AGUJAS, TINTA, PASIÓN
20 Oct, 2013 | Finn O'Neill
Finn O’Neill meets a young inventor, a tattoo artist, and some locals with body art to understand the past, present and future of ink in Bolivia.
Olmer Flores Pinedo is a 14-year-old alteño kid, trying to keep himself busy like so many others, yet he is anything but ordinary. I first met Olmer during a chance visit to El Alto market. Walking into a used clothes shop I noticed a skull tattoo on the arm of a boy who I later learned was the owner’s nephew. I approached him to learn a little bit about it and was astonished to learn that he had made it himself, with a tattoo machine that he had constructed. At lunch the next day, Olmer brought his tattoo machine to show me. He assembled it in front of me out of motor from a DVD player, a phone charger, a pen, a lighter, a needle, thread, pliers and a knife. The end product? A machine capable of producing a tattoo of high quality, arguably of better quality than some of the tattoos I had seen on the streets of La Paz.
Despite his machine only costing around 35 bolivianos to assemble, the Chinese ink which he requires to make tattoos costs around 250 bolivianos. For this reason, Olmer can’t do tattoos on other people, although he explained that his friends had asked him about the possibility in the past. He does, however, share a tattoo design on his arm with a group of his friends who are in a band together. Olmer was quick to note, though, that he was not part of a pandilla, but a music group. It is his dream to have his own tattoo parlour when he is older.
Perhaps Olmer will one day become someone like Jhony Jaramillo, a Colombian artist who works at Pepe’s Tattoo in La Paz. Jhony explained the allure of tattoos: ‘For me, it's not just marking your skin to look better or attract people's attention, it goes beyond this. As an artist I can say that it’s more a way of showing your feelings or something that's happening at some important point in your life, or something that happened to you’.
Tattoos in La Paz are common not just with rebellious local youths but even among middle-aged bus drivers. For many, tattoos are a mark of having spent time in the army, where it is customary (though not compulsory) to get ink on the hand or wrist to represent one’s squadron or regiment. One slightly reluctant bus driver whom I spoke with had gotten a tattoo at the age of 20 whilst in the army. He was dismissive of his colleagues who did not have tattoos, calling them ‘maricas’—perhaps a joke or a subtle show of strength. Ironically, the other bus drivers mocked him for having a tattoo, not necessarily because they thought of him as a ‘marica’, but hinting at the idea that having a tattoo could be a sign of immaturity. Perceptions aside, Jhony’s words rang true: the tattoo on the man’s wrist marks a moment in his life—something which he will remember all of his life.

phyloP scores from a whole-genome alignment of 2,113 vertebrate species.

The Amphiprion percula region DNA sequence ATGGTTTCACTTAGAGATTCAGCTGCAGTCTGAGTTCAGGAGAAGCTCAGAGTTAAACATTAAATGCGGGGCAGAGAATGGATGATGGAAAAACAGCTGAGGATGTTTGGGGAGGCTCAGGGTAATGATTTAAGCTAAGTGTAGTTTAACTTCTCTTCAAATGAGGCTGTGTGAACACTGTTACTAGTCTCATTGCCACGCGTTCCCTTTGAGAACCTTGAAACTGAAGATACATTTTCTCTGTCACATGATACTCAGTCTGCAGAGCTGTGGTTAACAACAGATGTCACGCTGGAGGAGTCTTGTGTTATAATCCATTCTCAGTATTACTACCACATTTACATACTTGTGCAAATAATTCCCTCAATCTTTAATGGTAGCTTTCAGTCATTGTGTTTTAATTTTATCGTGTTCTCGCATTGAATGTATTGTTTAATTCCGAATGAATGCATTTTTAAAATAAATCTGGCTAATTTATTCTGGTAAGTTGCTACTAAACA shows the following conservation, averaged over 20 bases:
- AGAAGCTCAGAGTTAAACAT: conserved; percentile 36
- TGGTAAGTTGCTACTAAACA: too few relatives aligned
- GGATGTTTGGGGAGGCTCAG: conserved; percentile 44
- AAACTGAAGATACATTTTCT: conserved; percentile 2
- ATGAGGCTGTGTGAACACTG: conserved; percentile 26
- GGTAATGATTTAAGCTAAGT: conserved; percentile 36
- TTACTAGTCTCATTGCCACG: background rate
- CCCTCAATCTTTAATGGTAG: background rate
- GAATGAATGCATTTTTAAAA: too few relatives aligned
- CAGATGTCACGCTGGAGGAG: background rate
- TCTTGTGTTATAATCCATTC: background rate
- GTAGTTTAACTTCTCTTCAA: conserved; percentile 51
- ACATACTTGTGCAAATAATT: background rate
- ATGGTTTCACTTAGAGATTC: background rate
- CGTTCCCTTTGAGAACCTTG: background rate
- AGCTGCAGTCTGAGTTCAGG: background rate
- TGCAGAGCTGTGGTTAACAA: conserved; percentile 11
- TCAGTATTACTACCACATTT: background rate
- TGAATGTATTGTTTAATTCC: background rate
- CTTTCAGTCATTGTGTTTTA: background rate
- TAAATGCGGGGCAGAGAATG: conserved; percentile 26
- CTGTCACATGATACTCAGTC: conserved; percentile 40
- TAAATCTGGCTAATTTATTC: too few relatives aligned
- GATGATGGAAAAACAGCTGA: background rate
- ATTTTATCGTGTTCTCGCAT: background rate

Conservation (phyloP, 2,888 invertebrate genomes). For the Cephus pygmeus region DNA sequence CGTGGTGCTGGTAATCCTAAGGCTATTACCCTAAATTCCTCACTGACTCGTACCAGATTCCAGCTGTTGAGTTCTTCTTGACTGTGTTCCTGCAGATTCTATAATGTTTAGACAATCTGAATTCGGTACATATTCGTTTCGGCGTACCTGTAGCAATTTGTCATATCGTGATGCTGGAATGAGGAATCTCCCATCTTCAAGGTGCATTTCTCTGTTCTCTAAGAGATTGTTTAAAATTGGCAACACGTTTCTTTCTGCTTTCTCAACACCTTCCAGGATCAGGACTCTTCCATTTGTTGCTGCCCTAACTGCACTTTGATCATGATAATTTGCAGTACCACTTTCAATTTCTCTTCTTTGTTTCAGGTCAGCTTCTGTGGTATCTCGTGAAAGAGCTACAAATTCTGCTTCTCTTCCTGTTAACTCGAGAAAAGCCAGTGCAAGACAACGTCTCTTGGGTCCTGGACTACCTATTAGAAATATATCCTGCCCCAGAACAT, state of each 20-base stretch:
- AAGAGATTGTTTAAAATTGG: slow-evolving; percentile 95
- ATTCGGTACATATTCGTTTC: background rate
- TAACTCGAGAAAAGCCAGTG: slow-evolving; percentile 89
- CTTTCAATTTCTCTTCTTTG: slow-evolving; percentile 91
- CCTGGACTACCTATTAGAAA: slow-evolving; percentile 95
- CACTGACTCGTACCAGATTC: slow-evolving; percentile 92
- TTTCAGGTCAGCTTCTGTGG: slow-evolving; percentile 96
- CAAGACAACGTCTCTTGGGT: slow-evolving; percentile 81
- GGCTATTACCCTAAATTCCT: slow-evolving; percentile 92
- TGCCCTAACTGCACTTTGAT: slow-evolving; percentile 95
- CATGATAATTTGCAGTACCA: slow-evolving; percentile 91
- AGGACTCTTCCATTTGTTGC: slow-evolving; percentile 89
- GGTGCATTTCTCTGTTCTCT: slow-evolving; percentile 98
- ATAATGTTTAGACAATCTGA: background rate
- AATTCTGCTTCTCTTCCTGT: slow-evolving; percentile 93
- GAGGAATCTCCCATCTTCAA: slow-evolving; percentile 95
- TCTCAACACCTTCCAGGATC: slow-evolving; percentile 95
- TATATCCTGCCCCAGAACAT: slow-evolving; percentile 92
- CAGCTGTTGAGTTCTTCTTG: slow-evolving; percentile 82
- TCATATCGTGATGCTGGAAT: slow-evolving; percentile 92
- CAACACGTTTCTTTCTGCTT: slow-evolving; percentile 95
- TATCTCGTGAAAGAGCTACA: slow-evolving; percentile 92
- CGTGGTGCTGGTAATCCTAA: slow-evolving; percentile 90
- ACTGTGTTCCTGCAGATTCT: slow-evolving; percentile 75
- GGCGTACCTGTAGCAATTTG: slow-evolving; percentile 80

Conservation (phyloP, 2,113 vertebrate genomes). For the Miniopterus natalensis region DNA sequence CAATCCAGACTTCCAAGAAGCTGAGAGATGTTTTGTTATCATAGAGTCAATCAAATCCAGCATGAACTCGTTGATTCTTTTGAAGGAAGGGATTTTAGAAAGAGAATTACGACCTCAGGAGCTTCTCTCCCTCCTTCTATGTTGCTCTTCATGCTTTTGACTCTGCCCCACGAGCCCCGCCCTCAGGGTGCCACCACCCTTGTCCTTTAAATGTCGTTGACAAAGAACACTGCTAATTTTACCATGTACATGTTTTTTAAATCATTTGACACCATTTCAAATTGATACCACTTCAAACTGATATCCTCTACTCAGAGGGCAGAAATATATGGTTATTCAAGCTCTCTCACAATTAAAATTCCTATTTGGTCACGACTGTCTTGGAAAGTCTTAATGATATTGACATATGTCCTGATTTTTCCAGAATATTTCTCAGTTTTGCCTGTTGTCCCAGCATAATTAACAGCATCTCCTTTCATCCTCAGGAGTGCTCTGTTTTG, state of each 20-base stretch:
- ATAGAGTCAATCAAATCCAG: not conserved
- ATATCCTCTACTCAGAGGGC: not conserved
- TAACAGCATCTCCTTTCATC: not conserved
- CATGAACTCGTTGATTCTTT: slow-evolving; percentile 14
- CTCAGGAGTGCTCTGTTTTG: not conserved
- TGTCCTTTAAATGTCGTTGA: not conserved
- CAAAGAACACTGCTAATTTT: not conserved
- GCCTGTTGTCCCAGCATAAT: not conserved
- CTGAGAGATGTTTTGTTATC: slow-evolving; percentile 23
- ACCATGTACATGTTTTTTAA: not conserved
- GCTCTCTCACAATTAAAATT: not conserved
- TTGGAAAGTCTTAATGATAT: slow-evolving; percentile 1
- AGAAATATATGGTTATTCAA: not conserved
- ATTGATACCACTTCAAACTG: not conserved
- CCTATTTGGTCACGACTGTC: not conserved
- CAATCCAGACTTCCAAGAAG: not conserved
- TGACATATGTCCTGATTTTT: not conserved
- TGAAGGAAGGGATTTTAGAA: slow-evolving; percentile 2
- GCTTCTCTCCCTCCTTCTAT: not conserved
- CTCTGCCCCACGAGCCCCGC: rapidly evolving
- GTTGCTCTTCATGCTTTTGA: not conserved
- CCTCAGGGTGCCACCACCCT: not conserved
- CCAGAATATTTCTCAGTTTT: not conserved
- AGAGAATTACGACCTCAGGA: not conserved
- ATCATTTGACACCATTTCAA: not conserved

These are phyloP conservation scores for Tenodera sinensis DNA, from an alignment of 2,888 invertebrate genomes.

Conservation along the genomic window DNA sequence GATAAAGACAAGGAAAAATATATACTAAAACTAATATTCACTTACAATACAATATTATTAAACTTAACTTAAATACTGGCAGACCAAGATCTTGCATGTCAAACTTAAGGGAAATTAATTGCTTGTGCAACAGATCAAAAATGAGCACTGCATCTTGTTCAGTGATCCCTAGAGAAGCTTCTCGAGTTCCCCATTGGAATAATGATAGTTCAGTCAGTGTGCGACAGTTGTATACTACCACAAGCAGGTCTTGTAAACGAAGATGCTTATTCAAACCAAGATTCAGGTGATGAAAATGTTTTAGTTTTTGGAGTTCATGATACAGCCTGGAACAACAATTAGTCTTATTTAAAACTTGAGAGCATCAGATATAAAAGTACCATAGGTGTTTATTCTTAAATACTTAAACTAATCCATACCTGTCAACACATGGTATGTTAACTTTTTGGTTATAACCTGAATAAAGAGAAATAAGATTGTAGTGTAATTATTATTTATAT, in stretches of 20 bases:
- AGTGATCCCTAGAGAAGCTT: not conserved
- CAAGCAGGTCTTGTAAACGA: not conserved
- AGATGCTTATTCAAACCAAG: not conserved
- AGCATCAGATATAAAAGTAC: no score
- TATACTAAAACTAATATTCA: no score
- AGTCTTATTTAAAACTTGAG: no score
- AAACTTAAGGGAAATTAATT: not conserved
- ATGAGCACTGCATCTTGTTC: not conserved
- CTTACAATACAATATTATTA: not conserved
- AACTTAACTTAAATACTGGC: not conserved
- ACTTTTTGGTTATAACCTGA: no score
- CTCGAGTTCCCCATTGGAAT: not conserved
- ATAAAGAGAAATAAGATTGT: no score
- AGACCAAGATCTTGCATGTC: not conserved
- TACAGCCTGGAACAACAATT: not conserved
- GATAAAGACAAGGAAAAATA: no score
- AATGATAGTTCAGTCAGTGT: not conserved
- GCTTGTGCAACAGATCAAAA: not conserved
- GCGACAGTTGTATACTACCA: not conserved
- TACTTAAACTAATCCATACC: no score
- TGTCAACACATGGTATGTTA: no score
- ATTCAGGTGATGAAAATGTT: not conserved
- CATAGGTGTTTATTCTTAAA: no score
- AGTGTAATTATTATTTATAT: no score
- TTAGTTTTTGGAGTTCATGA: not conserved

Another man I spoke with, Israel, also had a military tattoo which clearly marked his regiment and his year of service (1999) along with four other tattoos on his arms. I met him near a garage where he was hanging around and chatting to some mates who were taunting one of the younger mechanics for his neck tattoo. Unlike the older bus drivers, Israel was more than happy to talk to us about his tattoos. He explained that military tattoos are optional, something done by the ‘big boys’ in the army as a proof of their bravado and valour. Israel said that his tattoos had been done by a tattoo-artist friend, and they cost from 30 to 100 bolivianos—much cheaper than they would have cost in Europe or the United States, where the cheapest hourly rate is around £60 (more than 600 bolivianos). The prices of Israel’s tattoos are still cheap when compared to the professional parlours in La Paz, where you can pay upwards of 200 bolivianos per tattoo. Israel told me that he wanted more tattoos and was unconcerned with how people perceived him because of them.
Certainly, there is not a vast tattoo culture in Bolivia; tattoos are not nearly as common as they are in Europe or the United States. But as tattoo art is increasingly appreciated as an art form, opinions are shifting and with them the prevalence of ink. Like elsewhere, tattoos are often merely seen as an act of rebellion by young people. But in Bolivia they’re also emblematic of a long-lasting tradition carried out by military personnel to demonstrate their time in service and their personal strength. It is likely that here, instead of being subject of ridicule and condemnation by older generations, tattoos and tattoo art might gain appreciation. As Jhony Jaramillo puts it, they are ultimately symbols that mark important moments in people’s lives, a form of expression and, above all, works of art.